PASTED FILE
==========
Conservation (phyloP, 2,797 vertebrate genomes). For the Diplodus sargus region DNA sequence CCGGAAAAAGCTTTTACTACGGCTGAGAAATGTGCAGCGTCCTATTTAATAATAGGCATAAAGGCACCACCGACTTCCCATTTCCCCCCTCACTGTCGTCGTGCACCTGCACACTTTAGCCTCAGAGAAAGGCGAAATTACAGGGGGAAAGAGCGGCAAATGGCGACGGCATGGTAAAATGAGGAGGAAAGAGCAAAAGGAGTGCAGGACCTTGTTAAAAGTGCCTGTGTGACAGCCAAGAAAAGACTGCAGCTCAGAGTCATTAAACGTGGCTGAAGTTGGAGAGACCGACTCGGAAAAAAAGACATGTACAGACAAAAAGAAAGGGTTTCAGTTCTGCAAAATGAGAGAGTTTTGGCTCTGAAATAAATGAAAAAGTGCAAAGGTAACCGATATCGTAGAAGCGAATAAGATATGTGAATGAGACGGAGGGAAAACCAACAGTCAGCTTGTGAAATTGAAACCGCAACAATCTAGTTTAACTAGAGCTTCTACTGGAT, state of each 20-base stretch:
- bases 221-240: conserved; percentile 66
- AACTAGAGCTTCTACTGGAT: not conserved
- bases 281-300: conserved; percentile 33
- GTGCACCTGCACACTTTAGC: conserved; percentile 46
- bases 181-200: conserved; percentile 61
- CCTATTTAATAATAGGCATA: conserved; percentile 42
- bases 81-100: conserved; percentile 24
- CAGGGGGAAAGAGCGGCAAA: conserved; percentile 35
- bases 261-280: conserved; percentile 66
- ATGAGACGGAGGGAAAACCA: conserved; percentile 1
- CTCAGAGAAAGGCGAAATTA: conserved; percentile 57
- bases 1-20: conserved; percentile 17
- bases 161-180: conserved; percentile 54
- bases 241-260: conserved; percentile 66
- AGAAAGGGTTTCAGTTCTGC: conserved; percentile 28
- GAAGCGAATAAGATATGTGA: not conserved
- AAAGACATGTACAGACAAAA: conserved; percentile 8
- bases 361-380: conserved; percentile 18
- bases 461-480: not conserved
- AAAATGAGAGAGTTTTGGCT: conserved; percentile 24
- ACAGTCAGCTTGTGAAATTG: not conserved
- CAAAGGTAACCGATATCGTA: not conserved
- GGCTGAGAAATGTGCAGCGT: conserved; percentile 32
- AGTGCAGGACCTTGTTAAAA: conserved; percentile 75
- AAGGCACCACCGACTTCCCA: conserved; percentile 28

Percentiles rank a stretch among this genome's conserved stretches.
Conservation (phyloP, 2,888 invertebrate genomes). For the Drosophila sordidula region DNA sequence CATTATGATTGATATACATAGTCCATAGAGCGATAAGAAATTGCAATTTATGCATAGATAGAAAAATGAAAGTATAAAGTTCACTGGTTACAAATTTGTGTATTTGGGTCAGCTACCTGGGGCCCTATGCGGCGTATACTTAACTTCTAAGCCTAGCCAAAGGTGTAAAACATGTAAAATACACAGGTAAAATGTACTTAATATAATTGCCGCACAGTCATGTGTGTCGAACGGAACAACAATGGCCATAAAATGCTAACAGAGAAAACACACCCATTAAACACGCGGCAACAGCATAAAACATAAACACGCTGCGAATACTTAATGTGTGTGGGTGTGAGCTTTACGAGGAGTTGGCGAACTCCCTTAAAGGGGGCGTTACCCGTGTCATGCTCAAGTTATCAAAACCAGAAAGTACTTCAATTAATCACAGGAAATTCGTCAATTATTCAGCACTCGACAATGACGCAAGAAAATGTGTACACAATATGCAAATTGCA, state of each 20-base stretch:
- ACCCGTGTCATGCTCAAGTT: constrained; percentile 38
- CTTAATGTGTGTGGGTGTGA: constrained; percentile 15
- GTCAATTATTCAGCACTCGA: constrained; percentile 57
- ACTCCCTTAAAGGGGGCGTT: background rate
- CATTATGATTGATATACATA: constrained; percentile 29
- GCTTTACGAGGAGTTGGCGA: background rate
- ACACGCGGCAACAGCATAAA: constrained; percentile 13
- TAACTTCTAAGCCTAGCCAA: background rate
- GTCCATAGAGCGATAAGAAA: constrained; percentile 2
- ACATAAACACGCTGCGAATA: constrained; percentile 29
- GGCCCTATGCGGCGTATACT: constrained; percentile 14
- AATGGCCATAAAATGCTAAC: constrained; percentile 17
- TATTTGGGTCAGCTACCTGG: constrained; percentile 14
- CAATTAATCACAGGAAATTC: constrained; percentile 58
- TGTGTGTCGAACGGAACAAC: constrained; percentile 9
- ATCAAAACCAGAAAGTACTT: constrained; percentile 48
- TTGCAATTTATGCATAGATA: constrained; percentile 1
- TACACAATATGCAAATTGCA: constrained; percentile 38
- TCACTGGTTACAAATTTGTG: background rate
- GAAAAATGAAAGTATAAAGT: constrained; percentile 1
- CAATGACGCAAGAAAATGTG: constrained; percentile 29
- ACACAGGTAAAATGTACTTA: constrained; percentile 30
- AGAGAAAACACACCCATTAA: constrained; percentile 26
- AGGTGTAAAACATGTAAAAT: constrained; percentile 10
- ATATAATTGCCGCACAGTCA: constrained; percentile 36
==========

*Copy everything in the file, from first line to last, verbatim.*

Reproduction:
Conservation (phyloP, 2,797 vertebrate genomes). For the Diplodus sargus region DNA sequence CCGGAAAAAGCTTTTACTACGGCTGAGAAATGTGCAGCGTCCTATTTAATAATAGGCATAAAGGCACCACCGACTTCCCATTTCCCCCCTCACTGTCGTCGTGCACCTGCACACTTTAGCCTCAGAGAAAGGCGAAATTACAGGGGGAAAGAGCGGCAAATGGCGACGGCATGGTAAAATGAGGAGGAAAGAGCAAAAGGAGTGCAGGACCTTGTTAAAAGTGCCTGTGTGACAGCCAAGAAAAGACTGCAGCTCAGAGTCATTAAACGTGGCTGAAGTTGGAGAGACCGACTCGGAAAAAAAGACATGTACAGACAAAAAGAAAGGGTTTCAGTTCTGCAAAATGAGAGAGTTTTGGCTCTGAAATAAATGAAAAAGTGCAAAGGTAACCGATATCGTAGAAGCGAATAAGATATGTGAATGAGACGGAGGGAAAACCAACAGTCAGCTTGTGAAATTGAAACCGCAACAATCTAGTTTAACTAGAGCTTCTACTGGAT, state of each 20-base stretch:
- bases 221-240: conserved; percentile 66
- AACTAGAGCTTCTACTGGAT: not conserved
- bases 281-300: conserved; percentile 33
- GTGCACCTGCACACTTTAGC: conserved; percentile 46
- bases 181-200: conserved; percentile 61
- CCTATTTAATAATAGGCATA: conserved; percentile 42
- bases 81-100: conserved; percentile 24
- CAGGGGGAAAGAGCGGCAAA: conserved; percentile 35
- bases 261-280: conserved; percentile 66
- ATGAGACGGAGGGAAAACCA: conserved; percentile 1
- CTCAGAGAAAGGCGAAATTA: conserved; percentile 57
- bases 1-20: conserved; percentile 17
- bases 161-180: conserved; percentile 54
- bases 241-260: conserved; percentile 66
- AGAAAGGGTTTCAGTTCTGC: conserved; percentile 28
- GAAGCGAATAAGATATGTGA: not conserved
- AAAGACATGTACAGACAAAA: conserved; percentile 8
- bases 361-380: conserved; percentile 18
- bases 461-480: not conserved
- AAAATGAGAGAGTTTTGGCT: conserved; percentile 24
- ACAGTCAGCTTGTGAAATTG: not conserved
- CAAAGGTAACCGATATCGTA: not conserved
- GGCTGAGAAATGTGCAGCGT: conserved; percentile 32
- AGTGCAGGACCTTGTTAAAA: conserved; percentile 75
- AAGGCACCACCGACTTCCCA: conserved; percentile 28

Percentiles rank a stretch among this genome's conserved stretches.
Conservation (phyloP, 2,888 invertebrate genomes). For the Drosophila sordidula region DNA sequence CATTATGATTGATATACATAGTCCATAGAGCGATAAGAAATTGCAATTTATGCATAGATAGAAAAATGAAAGTATAAAGTTCACTGGTTACAAATTTGTGTATTTGGGTCAGCTACCTGGGGCCCTATGCGGCGTATACTTAACTTCTAAGCCTAGCCAAAGGTGTAAAACATGTAAAATACACAGGTAAAATGTACTTAATATAATTGCCGCACAGTCATGTGTGTCGAACGGAACAACAATGGCCATAAAATGCTAACAGAGAAAACACACCCATTAAACACGCGGCAACAGCATAAAACATAAACACGCTGCGAATACTTAATGTGTGTGGGTGTGAGCTTTACGAGGAGTTGGCGAACTCCCTTAAAGGGGGCGTTACCCGTGTCATGCTCAAGTTATCAAAACCAGAAAGTACTTCAATTAATCACAGGAAATTCGTCAATTATTCAGCACTCGACAATGACGCAAGAAAATGTGTACACAATATGCAAATTGCA, state of each 20-base stretch:
- ACCCGTGTCATGCTCAAGTT: constrained; percentile 38
- CTTAATGTGTGTGGGTGTGA: constrained; percentile 15
- GTCAATTATTCAGCACTCGA: constrained; percentile 57
- ACTCCCTTAAAGGGGGCGTT: background rate
- CATTATGATTGATATACATA: constrained; percentile 29
- GCTTTACGAGGAGTTGGCGA: background rate
- ACACGCGGCAACAGCATAAA: constrained; percentile 13
- TAACTTCTAAGCCTAGCCAA: background rate
- GTCCATAGAGCGATAAGAAA: constrained; percentile 2
- ACATAAACACGCTGCGAATA: constrained; percentile 29
- GGCCCTATGCGGCGTATACT: constrained; percentile 14
- AATGGCCATAAAATGCTAAC: constrained; percentile 17
- TATTTGGGTCAGCTACCTGG: constrained; percentile 14
- CAATTAATCACAGGAAATTC: constrained; percentile 58
- TGTGTGTCGAACGGAACAAC: constrained; percentile 9
- ATCAAAACCAGAAAGTACTT: constrained; percentile 48
- TTGCAATTTATGCATAGATA: constrained; percentile 1
- TACACAATATGCAAATTGCA: constrained; percentile 38
- TCACTGGTTACAAATTTGTG: background rate
- GAAAAATGAAAGTATAAAGT: constrained; percentile 1
- CAATGACGCAAGAAAATGTG: constrained; percentile 29
- ACACAGGTAAAATGTACTTA: constrained; percentile 30
- AGAGAAAACACACCCATTAA: constrained; percentile 26
- AGGTGTAAAACATGTAAAAT: constrained; percentile 10
- ATATAATTGCCGCACAGTCA: constrained; percentile 36